RIAT has a tradition of awarding trophies to aircraft and their displays each year; and below are the 2014 award winners
The 'Sir Douglas Bader Trophy', for the best individual flying display, went to Renaud 'Grat' Thys, from 350 Sqn Belgian Air Component
The two Belgian F-16AM Fighting Falcons are seen here departing the show on Monday 14th July
Three PLAF Sukhoi SU-22M-4s attended RIAT 2014
#9102 seen during take-off carrying an enlarged unit marking around the engine intake on the nose
And finally, the 'Best Paint Scheme' award went to this Hellenic Air Force A-7E Corsair II from 336 'Olympos' Sqn
2014 is probably the last time we will see a prototype A400M at a RIAT. With The Royal Air Force due to take delivery of their first two aircraft (MSN15 & MSN16) in September, one would hope that RIAT 2015 will see at least one example from the RAF taking part in the display instead of a protoype aircraft. A further two aircraft will then be delivered to the RAF in 2014 (one in October and one in December), with another eight following on in 2015 to bring the fleet up to 12 by the end of that year.
The Royal Air Force have a total of 22 A400Ms on order, all of
An aircraft that hasn't been seen at RIAT for a few years was the Alenia A-11 AMX
This AMI example although wearing the markings of 32º Stormo, was flown by a pilot from the Reparto Sperimentale Volo (RSV)
The P-8 at RIAT (which also attended the Farnborough International Airshow the following week) had a large contingent of British crew on board; and having spoken to a couple of the Brits' crewing the aircraft, they emphasised that although the P-8 is very much a multi-mission aircraft and not just an ASW/ASuW platform, if you were to compare the capability of the aircraft in purely the ASW/ASuW role alone, it was in their opinion far better and far more capable than the Nimrod MRA.4 would have been had it entered service with the Royal Air Force. When I pushed them on whether or not they thought the RAF would purchase the aircraft I got a resounding "I hope so."
Major Apostolos Papadopoulos, commander of 336 Sqn said: "We were very glad to be here, to support RIAT and the Charitable Trust
This is the last time the A-7 will be presented outside Greece and that makes this award very special"
One of the more colourful aircraft at RIAT, making its second appearance in two years is this Estonian Aero L.39 Albatross
Accompanying 'Olympos' was this two-seat TA-7C Corsair II, which sported a slightly glossy camouflage scheme
According to Major Papadopoulos, the unit has two aircraft painted in this non-standard camouflage pattern
which will be delivered to RAF Brize Norton by 2017 and will supplement the existing C-130J Hercules (all of which are slated for withdrawal during 2022). Once withdrawal of the C-130 fleet is complete, the A400s will operate alongside the Airbus A330 Voyager and the Boeing C-17 fleets, to provide the RAF's strategic and tactical transport capability. The first A400 delivered to the RAF will actually be the first aircraft delivered to any nation that has full mission capability (the aircraft delivered to France & Turkey only having a transport capability at present), meaning that as well as a logistical transport capability, they will also be able to complete airdrops and in-flight refuelling.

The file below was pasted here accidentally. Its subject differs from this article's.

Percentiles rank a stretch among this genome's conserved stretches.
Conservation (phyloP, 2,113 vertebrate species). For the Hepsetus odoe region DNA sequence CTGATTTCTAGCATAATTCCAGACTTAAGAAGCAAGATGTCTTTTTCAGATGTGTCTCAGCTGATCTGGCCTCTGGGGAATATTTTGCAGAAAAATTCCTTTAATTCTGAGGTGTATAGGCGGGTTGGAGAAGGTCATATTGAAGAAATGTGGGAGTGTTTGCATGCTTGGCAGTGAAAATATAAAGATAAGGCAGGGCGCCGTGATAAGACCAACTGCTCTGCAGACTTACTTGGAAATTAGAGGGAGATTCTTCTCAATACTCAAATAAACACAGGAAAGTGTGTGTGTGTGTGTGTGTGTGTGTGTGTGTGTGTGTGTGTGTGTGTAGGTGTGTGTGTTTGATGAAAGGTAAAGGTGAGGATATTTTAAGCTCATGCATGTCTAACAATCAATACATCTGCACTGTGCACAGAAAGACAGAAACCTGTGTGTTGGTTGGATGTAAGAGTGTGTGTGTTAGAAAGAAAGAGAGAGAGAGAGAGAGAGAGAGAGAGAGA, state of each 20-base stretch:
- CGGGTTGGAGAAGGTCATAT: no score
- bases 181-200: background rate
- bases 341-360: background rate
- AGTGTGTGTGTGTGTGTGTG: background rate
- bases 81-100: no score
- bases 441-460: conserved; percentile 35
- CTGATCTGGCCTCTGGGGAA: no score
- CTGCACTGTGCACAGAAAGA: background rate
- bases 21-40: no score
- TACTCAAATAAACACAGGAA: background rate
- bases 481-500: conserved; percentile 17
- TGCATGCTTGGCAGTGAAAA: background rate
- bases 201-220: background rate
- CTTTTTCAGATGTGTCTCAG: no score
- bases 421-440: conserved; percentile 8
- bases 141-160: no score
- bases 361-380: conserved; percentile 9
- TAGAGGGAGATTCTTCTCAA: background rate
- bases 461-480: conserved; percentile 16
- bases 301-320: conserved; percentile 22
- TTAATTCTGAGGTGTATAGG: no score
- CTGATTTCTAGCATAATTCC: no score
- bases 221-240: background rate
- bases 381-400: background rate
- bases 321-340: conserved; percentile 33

And finally, the mighty Tornado IDS. Again flown by a pilot from the RSV, the AMI's flight test unit based at Pratica di Mare
The 'Solo Turk' F-16 demo team once again put in a vibrant performance at Fairford
Capt Yusuf Kurt at the controls on the Saturday
Another aircraft scheduled to appear at the FIA the following week was the Textron-AirLand Scorpion
Staying on the transport theme, the Polish Air Force displayed a CASA 295M in the static display, with a couple of others providing support for the Sukhoi SU-22s during the event. #016 is seen departing Fairford on 14th July
Providing a comparison to the P-8 was this German Navy Lockheed P-3 Orion from MFG-3 at Nordholz air base
The forward fuselage of the aircraft carries silhouettes of the types previously operated by the unit
The Beechcraft AT-6 demonstrator was in the static display arena, another aircraft trying to attract further orders and destined for FIA. The aircraft is an armed version of Beechcraft's T-6 trainer
The first 'Air Tattoo' was staged in 1971 at North Weald, Essex with just over 100 aircraft participating in the show. It became the International Air Tattoo in 1976, gaining further recognition of its unique status by Her Majesty the Queen in 1996, when the current Royal International Air Tattoo (RIAT) title was adopted. Between 1973 and 1983 the RIAT was held at Greenham Common, moving to its present site at RAF Fairford in 1985. The organiser of RIAT is the Royal Air Force Charitable Trust.